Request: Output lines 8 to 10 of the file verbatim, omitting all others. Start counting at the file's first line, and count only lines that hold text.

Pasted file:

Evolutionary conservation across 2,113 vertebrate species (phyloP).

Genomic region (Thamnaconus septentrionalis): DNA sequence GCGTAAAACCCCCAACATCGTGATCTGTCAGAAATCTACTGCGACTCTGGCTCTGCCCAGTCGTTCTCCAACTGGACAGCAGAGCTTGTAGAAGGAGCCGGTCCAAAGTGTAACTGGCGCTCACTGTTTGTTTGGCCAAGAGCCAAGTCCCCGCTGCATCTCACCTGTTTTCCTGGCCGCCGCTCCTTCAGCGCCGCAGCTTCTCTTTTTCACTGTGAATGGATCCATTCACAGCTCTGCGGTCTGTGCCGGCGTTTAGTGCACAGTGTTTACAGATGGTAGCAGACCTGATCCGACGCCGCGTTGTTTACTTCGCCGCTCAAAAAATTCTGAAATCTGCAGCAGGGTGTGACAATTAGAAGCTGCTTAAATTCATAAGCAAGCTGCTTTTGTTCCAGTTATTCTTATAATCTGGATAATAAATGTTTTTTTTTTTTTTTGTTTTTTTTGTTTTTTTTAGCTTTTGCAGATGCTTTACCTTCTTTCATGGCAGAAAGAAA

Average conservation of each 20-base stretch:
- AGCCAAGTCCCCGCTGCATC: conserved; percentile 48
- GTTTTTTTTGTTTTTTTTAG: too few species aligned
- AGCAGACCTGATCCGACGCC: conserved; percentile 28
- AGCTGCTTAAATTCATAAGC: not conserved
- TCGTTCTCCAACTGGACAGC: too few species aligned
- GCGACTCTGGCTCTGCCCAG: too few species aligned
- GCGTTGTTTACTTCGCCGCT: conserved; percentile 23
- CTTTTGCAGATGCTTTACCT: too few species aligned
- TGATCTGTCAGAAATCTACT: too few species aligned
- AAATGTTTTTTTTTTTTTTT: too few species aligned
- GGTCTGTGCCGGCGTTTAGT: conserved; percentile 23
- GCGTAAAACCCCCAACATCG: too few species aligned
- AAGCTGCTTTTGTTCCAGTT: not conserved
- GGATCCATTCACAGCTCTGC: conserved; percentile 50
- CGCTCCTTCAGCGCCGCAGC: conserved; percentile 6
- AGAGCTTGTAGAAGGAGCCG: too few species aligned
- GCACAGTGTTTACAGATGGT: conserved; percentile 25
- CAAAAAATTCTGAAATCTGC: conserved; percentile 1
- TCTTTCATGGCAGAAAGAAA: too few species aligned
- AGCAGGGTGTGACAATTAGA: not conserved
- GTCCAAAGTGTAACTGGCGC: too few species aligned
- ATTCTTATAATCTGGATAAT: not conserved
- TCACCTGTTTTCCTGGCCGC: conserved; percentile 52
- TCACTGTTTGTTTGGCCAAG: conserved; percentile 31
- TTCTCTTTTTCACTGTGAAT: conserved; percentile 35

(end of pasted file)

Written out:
- TCGTTCTCCAACTGGACAGC: too few species aligned
- GCGACTCTGGCTCTGCCCAG: too few species aligned
- GCGTTGTTTACTTCGCCGCT: conserved; percentile 23